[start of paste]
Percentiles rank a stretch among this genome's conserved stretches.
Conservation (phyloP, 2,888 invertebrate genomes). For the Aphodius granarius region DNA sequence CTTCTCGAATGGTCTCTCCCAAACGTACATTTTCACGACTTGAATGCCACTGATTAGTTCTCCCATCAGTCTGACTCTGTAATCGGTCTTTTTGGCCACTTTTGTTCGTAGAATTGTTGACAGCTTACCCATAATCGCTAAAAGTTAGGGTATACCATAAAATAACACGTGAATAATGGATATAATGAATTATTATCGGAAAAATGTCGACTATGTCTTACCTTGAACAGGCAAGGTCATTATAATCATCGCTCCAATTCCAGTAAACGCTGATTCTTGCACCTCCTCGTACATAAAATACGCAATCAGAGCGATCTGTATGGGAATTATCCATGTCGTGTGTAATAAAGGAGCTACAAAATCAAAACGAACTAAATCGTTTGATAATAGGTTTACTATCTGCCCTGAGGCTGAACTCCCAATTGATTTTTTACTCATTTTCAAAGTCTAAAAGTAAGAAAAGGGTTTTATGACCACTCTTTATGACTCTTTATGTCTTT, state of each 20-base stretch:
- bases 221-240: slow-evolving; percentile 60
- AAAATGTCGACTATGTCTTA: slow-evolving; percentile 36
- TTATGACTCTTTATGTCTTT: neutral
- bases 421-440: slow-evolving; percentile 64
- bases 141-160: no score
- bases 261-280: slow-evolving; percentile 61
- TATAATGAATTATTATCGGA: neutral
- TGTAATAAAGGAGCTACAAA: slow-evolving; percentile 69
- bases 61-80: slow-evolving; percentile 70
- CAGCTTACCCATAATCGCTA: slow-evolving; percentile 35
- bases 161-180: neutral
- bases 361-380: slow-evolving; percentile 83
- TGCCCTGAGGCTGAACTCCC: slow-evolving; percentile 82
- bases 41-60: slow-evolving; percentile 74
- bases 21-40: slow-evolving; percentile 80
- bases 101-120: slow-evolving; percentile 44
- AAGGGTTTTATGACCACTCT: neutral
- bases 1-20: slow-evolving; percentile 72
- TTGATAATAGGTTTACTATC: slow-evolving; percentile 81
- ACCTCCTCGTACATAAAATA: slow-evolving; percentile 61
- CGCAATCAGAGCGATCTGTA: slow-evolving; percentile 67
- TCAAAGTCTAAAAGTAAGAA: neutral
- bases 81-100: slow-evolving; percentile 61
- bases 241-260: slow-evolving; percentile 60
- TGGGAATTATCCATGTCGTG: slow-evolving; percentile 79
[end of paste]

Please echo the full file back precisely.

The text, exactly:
Percentiles rank a stretch among this genome's conserved stretches.
Conservation (phyloP, 2,888 invertebrate genomes). For the Aphodius granarius region DNA sequence CTTCTCGAATGGTCTCTCCCAAACGTACATTTTCACGACTTGAATGCCACTGATTAGTTCTCCCATCAGTCTGACTCTGTAATCGGTCTTTTTGGCCACTTTTGTTCGTAGAATTGTTGACAGCTTACCCATAATCGCTAAAAGTTAGGGTATACCATAAAATAACACGTGAATAATGGATATAATGAATTATTATCGGAAAAATGTCGACTATGTCTTACCTTGAACAGGCAAGGTCATTATAATCATCGCTCCAATTCCAGTAAACGCTGATTCTTGCACCTCCTCGTACATAAAATACGCAATCAGAGCGATCTGTATGGGAATTATCCATGTCGTGTGTAATAAAGGAGCTACAAAATCAAAACGAACTAAATCGTTTGATAATAGGTTTACTATCTGCCCTGAGGCTGAACTCCCAATTGATTTTTTACTCATTTTCAAAGTCTAAAAGTAAGAAAAGGGTTTTATGACCACTCTTTATGACTCTTTATGTCTTT, state of each 20-base stretch:
- bases 221-240: slow-evolving; percentile 60
- AAAATGTCGACTATGTCTTA: slow-evolving; percentile 36
- TTATGACTCTTTATGTCTTT: neutral
- bases 421-440: slow-evolving; percentile 64
- bases 141-160: no score
- bases 261-280: slow-evolving; percentile 61
- TATAATGAATTATTATCGGA: neutral
- TGTAATAAAGGAGCTACAAA: slow-evolving; percentile 69
- bases 61-80: slow-evolving; percentile 70
- CAGCTTACCCATAATCGCTA: slow-evolving; percentile 35
- bases 161-180: neutral
- bases 361-380: slow-evolving; percentile 83
- TGCCCTGAGGCTGAACTCCC: slow-evolving; percentile 82
- bases 41-60: slow-evolving; percentile 74
- bases 21-40: slow-evolving; percentile 80
- bases 101-120: slow-evolving; percentile 44
- AAGGGTTTTATGACCACTCT: neutral
- bases 1-20: slow-evolving; percentile 72
- TTGATAATAGGTTTACTATC: slow-evolving; percentile 81
- ACCTCCTCGTACATAAAATA: slow-evolving; percentile 61
- CGCAATCAGAGCGATCTGTA: slow-evolving; percentile 67
- TCAAAGTCTAAAAGTAAGAA: neutral
- bases 81-100: slow-evolving; percentile 61
- bases 241-260: slow-evolving; percentile 60
- TGGGAATTATCCATGTCGTG: slow-evolving; percentile 79